Talkingalone's study log 🦧

talkingalone's study log

Hi there! I decided to start this study log. I know myself relatively well by now, so I won’t be making any promises about keeping it up to date. But since I seem to be serious about learning Japanese, at least for the moment :grin:, I would like to keep track of my learning and struggles, and hopefully it may be of some help to newcomers.

My background :man_beard:
I’m a 36yo Spanish :es: software engineer (yeah, probably the only one around here) from the South of Spain. Apart from Spanish, I speak English :uk: at a bilingual level and German :de: at a lower level. In 2016 I went to Japan on my own and had the time of my life. It was probably the best trip I’ve ever done. Being the geek I am, I bought some Game Boy RPG games over there. I had always wanted to be able to play them, but obviously I couldn’t…

Starting from scratch? :racing_car:
I’m not completely starting from scratch with the language. After that trip, I did the Michel Thomas Japanese Courses which I strongly recommend for beginners. They allow you to effortlessly learn the basics of the language and to make relatively complex sentences on your own. I also learned hiragana with Dr Moku some time after that.

My main goals :white_check_mark:
:ballot_box_with_check: Reach wanikani level 30 in about a year
:ballot_box_with_check: By that time, be able to have relatively simple conversations.
:ballot_box_with_check: Be able to play those Game Boy games and understand most of it.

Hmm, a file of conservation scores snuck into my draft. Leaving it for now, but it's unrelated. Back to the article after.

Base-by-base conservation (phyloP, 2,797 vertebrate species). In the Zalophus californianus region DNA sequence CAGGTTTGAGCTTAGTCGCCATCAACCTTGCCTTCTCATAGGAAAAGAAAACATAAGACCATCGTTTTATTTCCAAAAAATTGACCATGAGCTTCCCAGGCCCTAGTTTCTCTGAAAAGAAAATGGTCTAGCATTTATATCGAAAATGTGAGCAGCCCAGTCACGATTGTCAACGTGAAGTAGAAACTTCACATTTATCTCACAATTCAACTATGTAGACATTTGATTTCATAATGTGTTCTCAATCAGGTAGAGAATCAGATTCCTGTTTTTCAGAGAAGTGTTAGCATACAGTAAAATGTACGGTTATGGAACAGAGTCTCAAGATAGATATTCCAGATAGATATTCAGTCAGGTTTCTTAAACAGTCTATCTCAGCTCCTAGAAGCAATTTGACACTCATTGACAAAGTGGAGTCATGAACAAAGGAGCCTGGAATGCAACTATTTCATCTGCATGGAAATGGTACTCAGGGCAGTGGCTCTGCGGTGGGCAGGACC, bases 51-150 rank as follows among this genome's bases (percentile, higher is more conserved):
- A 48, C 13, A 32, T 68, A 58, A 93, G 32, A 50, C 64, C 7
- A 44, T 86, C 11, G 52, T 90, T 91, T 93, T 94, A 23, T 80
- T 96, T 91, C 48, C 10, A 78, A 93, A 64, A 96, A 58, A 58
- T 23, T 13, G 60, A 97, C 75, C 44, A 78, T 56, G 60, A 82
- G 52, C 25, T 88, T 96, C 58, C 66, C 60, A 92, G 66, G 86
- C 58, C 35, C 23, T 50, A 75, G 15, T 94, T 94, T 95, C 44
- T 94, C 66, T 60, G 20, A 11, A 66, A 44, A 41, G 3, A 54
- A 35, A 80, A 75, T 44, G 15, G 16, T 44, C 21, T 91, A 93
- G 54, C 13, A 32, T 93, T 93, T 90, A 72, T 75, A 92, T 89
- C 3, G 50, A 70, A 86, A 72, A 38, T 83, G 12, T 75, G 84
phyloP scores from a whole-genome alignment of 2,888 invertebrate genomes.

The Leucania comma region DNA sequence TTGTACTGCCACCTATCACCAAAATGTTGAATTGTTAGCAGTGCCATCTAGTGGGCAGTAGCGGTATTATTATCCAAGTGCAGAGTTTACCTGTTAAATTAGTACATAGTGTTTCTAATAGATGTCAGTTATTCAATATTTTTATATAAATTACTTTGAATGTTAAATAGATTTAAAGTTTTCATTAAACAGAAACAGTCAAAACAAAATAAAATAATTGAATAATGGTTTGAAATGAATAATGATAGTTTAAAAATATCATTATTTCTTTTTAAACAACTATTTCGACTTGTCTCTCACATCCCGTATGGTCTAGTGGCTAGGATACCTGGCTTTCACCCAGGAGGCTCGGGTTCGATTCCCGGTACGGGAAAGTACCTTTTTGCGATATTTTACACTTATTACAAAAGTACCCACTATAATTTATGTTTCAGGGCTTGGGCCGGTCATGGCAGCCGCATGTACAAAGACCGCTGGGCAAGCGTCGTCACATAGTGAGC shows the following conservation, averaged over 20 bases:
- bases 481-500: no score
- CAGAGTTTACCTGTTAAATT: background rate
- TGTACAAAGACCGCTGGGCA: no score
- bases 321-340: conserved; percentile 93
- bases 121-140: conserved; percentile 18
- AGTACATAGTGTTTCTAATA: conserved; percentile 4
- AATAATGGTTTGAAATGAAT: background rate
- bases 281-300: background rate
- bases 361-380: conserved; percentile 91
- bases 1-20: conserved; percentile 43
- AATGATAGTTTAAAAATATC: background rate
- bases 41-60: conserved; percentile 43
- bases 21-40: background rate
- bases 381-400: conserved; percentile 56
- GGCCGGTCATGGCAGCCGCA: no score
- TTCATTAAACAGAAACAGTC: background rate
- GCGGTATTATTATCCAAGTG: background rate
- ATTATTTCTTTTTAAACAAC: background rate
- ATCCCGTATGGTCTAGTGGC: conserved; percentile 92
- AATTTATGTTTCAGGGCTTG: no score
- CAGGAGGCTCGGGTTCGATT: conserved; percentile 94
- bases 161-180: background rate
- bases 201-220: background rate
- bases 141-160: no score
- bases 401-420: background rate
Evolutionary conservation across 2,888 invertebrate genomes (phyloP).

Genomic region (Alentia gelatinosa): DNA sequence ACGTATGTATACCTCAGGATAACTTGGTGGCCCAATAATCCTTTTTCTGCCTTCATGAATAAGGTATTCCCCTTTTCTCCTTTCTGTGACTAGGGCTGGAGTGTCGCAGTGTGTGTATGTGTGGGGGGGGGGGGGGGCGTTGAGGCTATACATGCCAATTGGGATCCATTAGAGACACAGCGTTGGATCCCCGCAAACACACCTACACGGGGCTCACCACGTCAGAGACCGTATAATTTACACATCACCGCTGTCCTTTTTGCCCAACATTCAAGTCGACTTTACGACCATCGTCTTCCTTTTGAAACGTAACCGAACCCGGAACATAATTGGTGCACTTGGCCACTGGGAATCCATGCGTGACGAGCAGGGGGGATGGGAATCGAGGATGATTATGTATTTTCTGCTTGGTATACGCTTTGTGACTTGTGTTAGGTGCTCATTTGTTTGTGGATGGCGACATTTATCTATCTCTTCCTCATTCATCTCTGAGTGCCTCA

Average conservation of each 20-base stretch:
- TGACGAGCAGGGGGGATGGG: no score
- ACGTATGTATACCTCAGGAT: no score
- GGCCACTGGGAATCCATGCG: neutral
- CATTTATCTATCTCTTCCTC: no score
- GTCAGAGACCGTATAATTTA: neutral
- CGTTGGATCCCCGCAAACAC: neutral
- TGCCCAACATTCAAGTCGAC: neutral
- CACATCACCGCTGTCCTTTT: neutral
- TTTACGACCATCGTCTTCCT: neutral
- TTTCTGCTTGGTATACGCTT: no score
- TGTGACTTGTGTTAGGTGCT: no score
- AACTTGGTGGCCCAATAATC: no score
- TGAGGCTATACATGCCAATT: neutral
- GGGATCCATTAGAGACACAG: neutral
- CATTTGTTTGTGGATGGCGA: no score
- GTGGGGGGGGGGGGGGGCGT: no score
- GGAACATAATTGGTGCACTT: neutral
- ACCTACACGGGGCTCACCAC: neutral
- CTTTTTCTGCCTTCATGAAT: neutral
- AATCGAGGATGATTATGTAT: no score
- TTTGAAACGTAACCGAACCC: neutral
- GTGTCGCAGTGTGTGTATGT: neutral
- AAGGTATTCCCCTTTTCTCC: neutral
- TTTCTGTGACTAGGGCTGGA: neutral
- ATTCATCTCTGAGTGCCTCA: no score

My current routine :calendar:
:arrow_right: Do at least 15 lessons a day in wanikani
:arrow_right: Do 3 lessons a day in bunpro (sometimes I skip this, but I do the reviews)
:arrow_right: Read Tadoku level 1 books as often as possible
:arrow_right: Try to listen to Nihongo con Teppei for beginners as often as I can
:arrow_right: Currently watching Monster on Netflix.

Some additional thoughts
I can’t stress enough how helpful the Michel Thomas courses can be for complete beginners. I totally recommend them. Also, I started on vanilla wanikani, without any additional scripts, but I recently installed the Double-check script and I thoroughly recommend it, since many times mistakes are due to typos.

That's all for the moment, thank you for reading!

If that’s what you think – you are in for a surpurrize! trunky_rolling

Anyway, welcome to WaniKani and this community! catwave

We have a very nyaaaaaaaaaaaaaaaaaaice commeownity here and I really hope you’d like it here! love

Anyway, best of luck with your studies! wricat


I dunno, I’d be willing to gamble that there’s only one thirty-six-year-old Spanish software engineer. That’s a lot of stars that need to align there.


Thank you! Obviously being sarcastic about being the only software engineer :smile:

It has an advantage though: since I work from home, I can do my reviews whenever I want, so I’m quite relaxed about it.


So recently I started using some scripts, after doing the first levels with “vanilla” wanikani. These are my thoughts:

  • Double-check: really useful. Many of the mistakes I used to make were due to typos, and many times I just ended up checking in another tab the pronunciations I didn’t know. It’s true that it betrays somehow the principle of SRS, but I don’t think having the ability to undo a bad answer influences that much in the learning process. As long as you’re honest with yourself and fail the ones you think you should really fail, it’s almost mandatory to use it.